It should be understood that if a recognizable position error is observed by the robotic control system 18, then a part is present between opposing fingers 12 and the magnitude of the gripping force applied to the work piece 24 is controllable by the software of the robotic control system controlling current supplied to the servomotor 14. Thus, the grip force applied to work piece 24 by opposing fingers 12 as a result of being driven by servomotor 14 can be adjusted by the robotic control system 18.
It will be understood by those skilled in the art that other types of sensor devices may be substituted for encoder 16 in the practice of the present invention. It is preferred that an encoder 16 be used. However, for example, a Hall sensor may be mounted on servomotor 14. In such manner, the Hall sensor could be used to quantify the rotation of servomotor 14. The microprocessor would then use the signals received from the Hall sensor to calculate the distance traveled by opposing fingers 12 and thus the actual position or spacing between opposing fingers 12. Other types of sensors could be used as well. Since the purpose of the sensor is to measure the position or spacing of the opposing fingers, the sensor could be attached directly to the motor for tracking rotational motion, or to another appropriate place in the mechanism such as the rack and pinion assembly or the opposing fingers 12 for tracking linear motion. A variety of sensors are available which can be used to track either rotational motion or linear motion such as, for example, resolvers, optical encoders, and sliding or rotary position sensor devices based on variable resistance, Hall effect, capacitance, or inductance. For purposes of this application, the terms "quantifying", "measuring" and "tracking" when used in conjunction rotational movement are intended to include the operation of each of these types of rotational motion sensors.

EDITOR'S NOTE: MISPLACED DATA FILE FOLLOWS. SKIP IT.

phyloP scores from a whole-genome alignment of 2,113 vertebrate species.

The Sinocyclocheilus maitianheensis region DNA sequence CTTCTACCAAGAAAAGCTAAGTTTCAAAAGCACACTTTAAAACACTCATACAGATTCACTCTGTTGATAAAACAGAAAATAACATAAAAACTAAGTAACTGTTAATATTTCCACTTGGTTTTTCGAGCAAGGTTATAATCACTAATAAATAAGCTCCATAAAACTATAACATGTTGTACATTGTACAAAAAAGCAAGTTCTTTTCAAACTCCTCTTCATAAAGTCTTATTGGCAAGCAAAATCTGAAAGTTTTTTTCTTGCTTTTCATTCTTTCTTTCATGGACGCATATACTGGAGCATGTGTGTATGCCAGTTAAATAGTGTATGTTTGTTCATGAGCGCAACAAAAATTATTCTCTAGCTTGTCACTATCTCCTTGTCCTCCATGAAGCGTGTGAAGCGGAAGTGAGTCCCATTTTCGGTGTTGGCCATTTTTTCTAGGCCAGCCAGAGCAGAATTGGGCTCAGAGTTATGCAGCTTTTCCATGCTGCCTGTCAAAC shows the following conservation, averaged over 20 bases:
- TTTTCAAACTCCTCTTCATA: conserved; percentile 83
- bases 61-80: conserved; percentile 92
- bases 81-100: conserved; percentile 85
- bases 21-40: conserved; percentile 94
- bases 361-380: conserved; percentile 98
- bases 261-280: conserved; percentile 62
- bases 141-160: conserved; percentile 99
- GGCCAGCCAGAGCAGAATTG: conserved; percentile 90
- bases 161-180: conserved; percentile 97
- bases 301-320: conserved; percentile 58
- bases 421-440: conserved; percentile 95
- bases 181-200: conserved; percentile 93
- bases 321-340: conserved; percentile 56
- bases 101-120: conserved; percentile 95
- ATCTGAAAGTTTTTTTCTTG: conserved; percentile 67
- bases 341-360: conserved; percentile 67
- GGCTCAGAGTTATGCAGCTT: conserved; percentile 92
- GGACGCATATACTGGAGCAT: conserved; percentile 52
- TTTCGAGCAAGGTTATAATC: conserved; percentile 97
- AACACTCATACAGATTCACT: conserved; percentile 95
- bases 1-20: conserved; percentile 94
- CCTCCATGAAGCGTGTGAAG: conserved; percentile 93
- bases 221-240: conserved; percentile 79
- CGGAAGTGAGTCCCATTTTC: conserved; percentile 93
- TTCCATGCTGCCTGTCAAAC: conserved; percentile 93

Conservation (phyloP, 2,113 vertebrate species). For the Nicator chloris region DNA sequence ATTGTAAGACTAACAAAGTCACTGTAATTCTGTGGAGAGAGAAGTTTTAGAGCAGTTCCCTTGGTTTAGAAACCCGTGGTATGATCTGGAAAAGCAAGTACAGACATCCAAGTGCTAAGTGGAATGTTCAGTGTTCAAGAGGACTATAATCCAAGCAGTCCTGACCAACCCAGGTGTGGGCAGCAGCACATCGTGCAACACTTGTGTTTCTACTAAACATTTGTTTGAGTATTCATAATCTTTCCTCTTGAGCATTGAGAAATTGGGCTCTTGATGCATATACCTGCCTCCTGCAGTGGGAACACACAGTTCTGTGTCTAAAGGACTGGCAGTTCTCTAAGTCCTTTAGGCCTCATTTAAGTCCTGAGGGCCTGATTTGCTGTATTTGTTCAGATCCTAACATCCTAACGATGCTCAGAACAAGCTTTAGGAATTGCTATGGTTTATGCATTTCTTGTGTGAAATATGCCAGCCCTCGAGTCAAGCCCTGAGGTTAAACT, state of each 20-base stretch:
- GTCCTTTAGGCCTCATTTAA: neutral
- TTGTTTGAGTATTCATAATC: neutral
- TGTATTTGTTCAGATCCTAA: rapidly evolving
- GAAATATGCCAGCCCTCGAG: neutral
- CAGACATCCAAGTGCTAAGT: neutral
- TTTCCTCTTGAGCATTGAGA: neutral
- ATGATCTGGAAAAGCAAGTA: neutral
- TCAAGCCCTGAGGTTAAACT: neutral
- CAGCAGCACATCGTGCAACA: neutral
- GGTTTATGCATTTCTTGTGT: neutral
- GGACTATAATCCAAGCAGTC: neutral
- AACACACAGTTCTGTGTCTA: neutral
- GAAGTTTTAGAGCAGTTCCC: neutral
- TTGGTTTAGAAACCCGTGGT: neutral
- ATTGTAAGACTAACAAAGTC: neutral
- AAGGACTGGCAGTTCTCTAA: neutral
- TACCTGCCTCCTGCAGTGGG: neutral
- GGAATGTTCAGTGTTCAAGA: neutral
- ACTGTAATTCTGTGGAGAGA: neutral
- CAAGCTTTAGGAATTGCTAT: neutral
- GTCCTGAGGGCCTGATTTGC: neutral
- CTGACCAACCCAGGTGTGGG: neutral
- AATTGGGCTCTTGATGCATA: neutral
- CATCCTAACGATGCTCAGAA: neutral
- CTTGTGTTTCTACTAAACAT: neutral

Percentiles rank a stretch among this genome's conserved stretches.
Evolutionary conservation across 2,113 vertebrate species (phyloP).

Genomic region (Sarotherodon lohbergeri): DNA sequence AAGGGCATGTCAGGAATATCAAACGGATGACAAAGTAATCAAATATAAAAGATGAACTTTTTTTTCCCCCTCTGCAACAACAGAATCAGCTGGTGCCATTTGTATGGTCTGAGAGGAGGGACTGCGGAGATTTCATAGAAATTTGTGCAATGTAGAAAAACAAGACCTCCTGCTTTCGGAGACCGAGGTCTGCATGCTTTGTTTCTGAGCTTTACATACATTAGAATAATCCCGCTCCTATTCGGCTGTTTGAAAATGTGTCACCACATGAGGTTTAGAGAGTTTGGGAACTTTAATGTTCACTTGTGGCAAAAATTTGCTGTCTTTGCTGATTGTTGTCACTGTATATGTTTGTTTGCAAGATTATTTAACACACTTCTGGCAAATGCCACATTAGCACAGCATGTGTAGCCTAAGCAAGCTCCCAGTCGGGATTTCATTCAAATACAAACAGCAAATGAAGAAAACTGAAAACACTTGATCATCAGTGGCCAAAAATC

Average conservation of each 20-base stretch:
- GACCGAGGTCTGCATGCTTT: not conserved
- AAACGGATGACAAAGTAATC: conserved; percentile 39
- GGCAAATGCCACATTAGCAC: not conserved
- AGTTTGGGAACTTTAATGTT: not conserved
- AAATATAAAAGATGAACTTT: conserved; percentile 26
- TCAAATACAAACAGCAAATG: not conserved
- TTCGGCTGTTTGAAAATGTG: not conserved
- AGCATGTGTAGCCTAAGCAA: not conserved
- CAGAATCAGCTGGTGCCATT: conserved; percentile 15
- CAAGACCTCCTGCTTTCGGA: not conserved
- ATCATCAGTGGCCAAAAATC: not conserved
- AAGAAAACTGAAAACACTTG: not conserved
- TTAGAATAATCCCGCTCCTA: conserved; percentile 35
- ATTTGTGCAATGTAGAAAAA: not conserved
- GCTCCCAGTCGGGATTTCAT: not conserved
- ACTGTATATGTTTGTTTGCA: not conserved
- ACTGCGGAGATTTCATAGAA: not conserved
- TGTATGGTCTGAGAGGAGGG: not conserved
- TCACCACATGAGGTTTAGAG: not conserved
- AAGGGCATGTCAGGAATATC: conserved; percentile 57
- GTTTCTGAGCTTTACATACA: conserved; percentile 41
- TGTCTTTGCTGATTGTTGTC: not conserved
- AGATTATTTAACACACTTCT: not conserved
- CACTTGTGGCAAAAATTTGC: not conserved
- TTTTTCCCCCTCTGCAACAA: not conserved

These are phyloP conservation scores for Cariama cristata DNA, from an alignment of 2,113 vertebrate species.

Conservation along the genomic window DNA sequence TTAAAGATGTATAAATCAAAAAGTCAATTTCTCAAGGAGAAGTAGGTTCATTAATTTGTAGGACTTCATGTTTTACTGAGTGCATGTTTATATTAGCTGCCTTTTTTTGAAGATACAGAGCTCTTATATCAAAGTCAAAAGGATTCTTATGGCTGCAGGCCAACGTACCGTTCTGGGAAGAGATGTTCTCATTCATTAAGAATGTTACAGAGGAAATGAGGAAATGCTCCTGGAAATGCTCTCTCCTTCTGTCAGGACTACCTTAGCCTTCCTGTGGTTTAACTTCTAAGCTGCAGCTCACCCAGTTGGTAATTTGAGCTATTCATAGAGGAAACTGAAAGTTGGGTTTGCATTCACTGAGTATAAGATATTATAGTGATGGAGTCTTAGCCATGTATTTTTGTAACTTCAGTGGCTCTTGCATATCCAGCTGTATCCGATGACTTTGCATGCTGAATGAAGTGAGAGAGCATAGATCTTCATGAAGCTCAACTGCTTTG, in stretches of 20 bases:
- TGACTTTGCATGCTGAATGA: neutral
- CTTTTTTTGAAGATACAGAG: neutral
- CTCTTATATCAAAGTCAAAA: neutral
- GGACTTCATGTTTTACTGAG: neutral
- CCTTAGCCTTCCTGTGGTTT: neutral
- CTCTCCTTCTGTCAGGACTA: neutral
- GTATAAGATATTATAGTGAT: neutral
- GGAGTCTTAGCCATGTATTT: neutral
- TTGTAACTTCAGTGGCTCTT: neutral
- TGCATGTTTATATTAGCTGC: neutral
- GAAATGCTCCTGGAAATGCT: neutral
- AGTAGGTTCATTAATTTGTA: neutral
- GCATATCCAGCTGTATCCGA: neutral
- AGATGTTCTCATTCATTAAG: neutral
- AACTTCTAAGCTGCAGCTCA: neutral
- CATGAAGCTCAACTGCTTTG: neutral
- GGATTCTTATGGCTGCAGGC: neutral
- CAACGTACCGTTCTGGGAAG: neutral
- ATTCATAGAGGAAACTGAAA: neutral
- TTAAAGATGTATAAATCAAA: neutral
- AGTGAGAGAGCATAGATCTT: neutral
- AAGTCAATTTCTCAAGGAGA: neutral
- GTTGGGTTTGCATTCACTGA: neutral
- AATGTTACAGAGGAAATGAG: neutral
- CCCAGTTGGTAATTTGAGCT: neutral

Similarly, the same terms "quantifying", "measuring" and "tracking" when used in conjunction linear motion are intended to include the operation of each of these types of linear motion sensors.
It will be understood by those skilled in the art that work pieces can also be acquired by opposing fingers 12 by positioning the opposing fingers 12 in an opening in the work piece and commanding the servomotor 14 to move opposing fingers 12 to a predetermined position or spacing which is greater than the dimension of the opening. If the work piece is successfully acquired, there will once again, as described above, be a position error caused by interference of the work piece preventing the opposing fingers 12 from attaining the predetermined position.